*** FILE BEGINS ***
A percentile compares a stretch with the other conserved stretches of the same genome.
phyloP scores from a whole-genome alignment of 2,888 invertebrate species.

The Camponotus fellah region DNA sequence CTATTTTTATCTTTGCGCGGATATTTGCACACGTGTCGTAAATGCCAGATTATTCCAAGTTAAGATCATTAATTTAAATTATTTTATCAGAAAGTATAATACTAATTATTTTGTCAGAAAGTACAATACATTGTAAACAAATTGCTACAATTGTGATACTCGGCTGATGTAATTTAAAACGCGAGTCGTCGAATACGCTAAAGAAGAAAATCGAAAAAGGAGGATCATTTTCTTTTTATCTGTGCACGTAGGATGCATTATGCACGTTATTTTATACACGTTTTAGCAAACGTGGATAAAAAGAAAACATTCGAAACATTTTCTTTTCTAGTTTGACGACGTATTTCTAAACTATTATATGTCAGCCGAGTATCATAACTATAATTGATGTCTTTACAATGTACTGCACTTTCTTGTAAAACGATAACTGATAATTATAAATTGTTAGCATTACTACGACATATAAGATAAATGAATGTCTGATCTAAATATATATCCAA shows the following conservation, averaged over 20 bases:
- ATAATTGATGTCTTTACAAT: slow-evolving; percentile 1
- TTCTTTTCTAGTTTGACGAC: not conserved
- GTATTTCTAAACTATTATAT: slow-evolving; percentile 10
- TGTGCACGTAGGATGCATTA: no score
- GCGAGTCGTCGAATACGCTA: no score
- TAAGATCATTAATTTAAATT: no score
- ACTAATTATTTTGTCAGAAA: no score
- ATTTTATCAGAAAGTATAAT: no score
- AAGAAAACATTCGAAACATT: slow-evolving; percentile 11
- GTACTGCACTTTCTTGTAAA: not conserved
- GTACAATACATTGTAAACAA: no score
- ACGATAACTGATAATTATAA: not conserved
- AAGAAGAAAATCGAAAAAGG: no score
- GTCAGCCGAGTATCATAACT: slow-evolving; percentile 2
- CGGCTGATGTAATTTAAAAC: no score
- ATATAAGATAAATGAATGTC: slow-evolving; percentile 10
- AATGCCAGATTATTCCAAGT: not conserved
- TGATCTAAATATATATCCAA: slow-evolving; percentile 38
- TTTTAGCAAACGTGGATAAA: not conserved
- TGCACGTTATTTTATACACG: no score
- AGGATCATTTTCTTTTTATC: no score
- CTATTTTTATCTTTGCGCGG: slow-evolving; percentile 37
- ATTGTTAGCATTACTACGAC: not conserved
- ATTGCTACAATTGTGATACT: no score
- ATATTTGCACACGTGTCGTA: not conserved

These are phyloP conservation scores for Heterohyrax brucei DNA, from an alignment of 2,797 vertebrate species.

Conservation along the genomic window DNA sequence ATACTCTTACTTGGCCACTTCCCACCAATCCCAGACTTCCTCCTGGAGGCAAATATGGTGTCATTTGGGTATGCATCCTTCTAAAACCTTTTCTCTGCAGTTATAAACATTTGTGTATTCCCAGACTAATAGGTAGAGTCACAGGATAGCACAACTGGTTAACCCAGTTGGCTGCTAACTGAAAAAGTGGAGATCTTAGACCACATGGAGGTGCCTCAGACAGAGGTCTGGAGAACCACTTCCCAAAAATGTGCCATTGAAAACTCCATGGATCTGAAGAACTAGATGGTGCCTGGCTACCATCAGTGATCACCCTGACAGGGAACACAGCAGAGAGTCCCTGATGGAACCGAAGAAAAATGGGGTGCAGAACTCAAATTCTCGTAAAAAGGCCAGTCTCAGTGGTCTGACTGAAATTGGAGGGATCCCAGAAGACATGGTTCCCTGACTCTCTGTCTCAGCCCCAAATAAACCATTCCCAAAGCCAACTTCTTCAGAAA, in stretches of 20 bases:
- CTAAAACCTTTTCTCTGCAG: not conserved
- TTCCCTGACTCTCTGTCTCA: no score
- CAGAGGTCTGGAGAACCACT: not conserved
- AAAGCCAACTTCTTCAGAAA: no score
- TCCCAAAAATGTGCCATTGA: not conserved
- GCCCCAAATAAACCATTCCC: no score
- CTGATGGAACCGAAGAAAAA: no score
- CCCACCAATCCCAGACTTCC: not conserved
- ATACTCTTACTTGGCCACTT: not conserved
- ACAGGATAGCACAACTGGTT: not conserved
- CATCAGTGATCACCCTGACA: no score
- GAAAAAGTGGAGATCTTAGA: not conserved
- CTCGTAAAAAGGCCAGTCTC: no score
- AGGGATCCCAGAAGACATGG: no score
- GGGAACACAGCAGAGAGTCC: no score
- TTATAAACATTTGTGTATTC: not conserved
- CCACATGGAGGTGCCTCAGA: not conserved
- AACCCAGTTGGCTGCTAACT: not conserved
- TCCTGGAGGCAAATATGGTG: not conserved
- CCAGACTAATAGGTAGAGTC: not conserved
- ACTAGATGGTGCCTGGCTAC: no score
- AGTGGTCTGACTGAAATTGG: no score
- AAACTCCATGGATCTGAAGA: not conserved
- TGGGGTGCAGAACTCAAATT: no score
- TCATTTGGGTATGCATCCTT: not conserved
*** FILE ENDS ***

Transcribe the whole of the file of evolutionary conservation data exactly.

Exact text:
A percentile compares a stretch with the other conserved stretches of the same genome.
phyloP scores from a whole-genome alignment of 2,888 invertebrate species.

The Camponotus fellah region DNA sequence CTATTTTTATCTTTGCGCGGATATTTGCACACGTGTCGTAAATGCCAGATTATTCCAAGTTAAGATCATTAATTTAAATTATTTTATCAGAAAGTATAATACTAATTATTTTGTCAGAAAGTACAATACATTGTAAACAAATTGCTACAATTGTGATACTCGGCTGATGTAATTTAAAACGCGAGTCGTCGAATACGCTAAAGAAGAAAATCGAAAAAGGAGGATCATTTTCTTTTTATCTGTGCACGTAGGATGCATTATGCACGTTATTTTATACACGTTTTAGCAAACGTGGATAAAAAGAAAACATTCGAAACATTTTCTTTTCTAGTTTGACGACGTATTTCTAAACTATTATATGTCAGCCGAGTATCATAACTATAATTGATGTCTTTACAATGTACTGCACTTTCTTGTAAAACGATAACTGATAATTATAAATTGTTAGCATTACTACGACATATAAGATAAATGAATGTCTGATCTAAATATATATCCAA shows the following conservation, averaged over 20 bases:
- ATAATTGATGTCTTTACAAT: slow-evolving; percentile 1
- TTCTTTTCTAGTTTGACGAC: not conserved
- GTATTTCTAAACTATTATAT: slow-evolving; percentile 10
- TGTGCACGTAGGATGCATTA: no score
- GCGAGTCGTCGAATACGCTA: no score
- TAAGATCATTAATTTAAATT: no score
- ACTAATTATTTTGTCAGAAA: no score
- ATTTTATCAGAAAGTATAAT: no score
- AAGAAAACATTCGAAACATT: slow-evolving; percentile 11
- GTACTGCACTTTCTTGTAAA: not conserved
- GTACAATACATTGTAAACAA: no score
- ACGATAACTGATAATTATAA: not conserved
- AAGAAGAAAATCGAAAAAGG: no score
- GTCAGCCGAGTATCATAACT: slow-evolving; percentile 2
- CGGCTGATGTAATTTAAAAC: no score
- ATATAAGATAAATGAATGTC: slow-evolving; percentile 10
- AATGCCAGATTATTCCAAGT: not conserved
- TGATCTAAATATATATCCAA: slow-evolving; percentile 38
- TTTTAGCAAACGTGGATAAA: not conserved
- TGCACGTTATTTTATACACG: no score
- AGGATCATTTTCTTTTTATC: no score
- CTATTTTTATCTTTGCGCGG: slow-evolving; percentile 37
- ATTGTTAGCATTACTACGAC: not conserved
- ATTGCTACAATTGTGATACT: no score
- ATATTTGCACACGTGTCGTA: not conserved

These are phyloP conservation scores for Heterohyrax brucei DNA, from an alignment of 2,797 vertebrate species.

Conservation along the genomic window DNA sequence ATACTCTTACTTGGCCACTTCCCACCAATCCCAGACTTCCTCCTGGAGGCAAATATGGTGTCATTTGGGTATGCATCCTTCTAAAACCTTTTCTCTGCAGTTATAAACATTTGTGTATTCCCAGACTAATAGGTAGAGTCACAGGATAGCACAACTGGTTAACCCAGTTGGCTGCTAACTGAAAAAGTGGAGATCTTAGACCACATGGAGGTGCCTCAGACAGAGGTCTGGAGAACCACTTCCCAAAAATGTGCCATTGAAAACTCCATGGATCTGAAGAACTAGATGGTGCCTGGCTACCATCAGTGATCACCCTGACAGGGAACACAGCAGAGAGTCCCTGATGGAACCGAAGAAAAATGGGGTGCAGAACTCAAATTCTCGTAAAAAGGCCAGTCTCAGTGGTCTGACTGAAATTGGAGGGATCCCAGAAGACATGGTTCCCTGACTCTCTGTCTCAGCCCCAAATAAACCATTCCCAAAGCCAACTTCTTCAGAAA, in stretches of 20 bases:
- CTAAAACCTTTTCTCTGCAG: not conserved
- TTCCCTGACTCTCTGTCTCA: no score
- CAGAGGTCTGGAGAACCACT: not conserved
- AAAGCCAACTTCTTCAGAAA: no score
- TCCCAAAAATGTGCCATTGA: not conserved
- GCCCCAAATAAACCATTCCC: no score
- CTGATGGAACCGAAGAAAAA: no score
- CCCACCAATCCCAGACTTCC: not conserved
- ATACTCTTACTTGGCCACTT: not conserved
- ACAGGATAGCACAACTGGTT: not conserved
- CATCAGTGATCACCCTGACA: no score
- GAAAAAGTGGAGATCTTAGA: not conserved
- CTCGTAAAAAGGCCAGTCTC: no score
- AGGGATCCCAGAAGACATGG: no score
- GGGAACACAGCAGAGAGTCC: no score
- TTATAAACATTTGTGTATTC: not conserved
- CCACATGGAGGTGCCTCAGA: not conserved
- AACCCAGTTGGCTGCTAACT: not conserved
- TCCTGGAGGCAAATATGGTG: not conserved
- CCAGACTAATAGGTAGAGTC: not conserved
- ACTAGATGGTGCCTGGCTAC: no score
- AGTGGTCTGACTGAAATTGG: no score
- AAACTCCATGGATCTGAAGA: not conserved
- TGGGGTGCAGAACTCAAATT: no score
- TCATTTGGGTATGCATCCTT: not conserved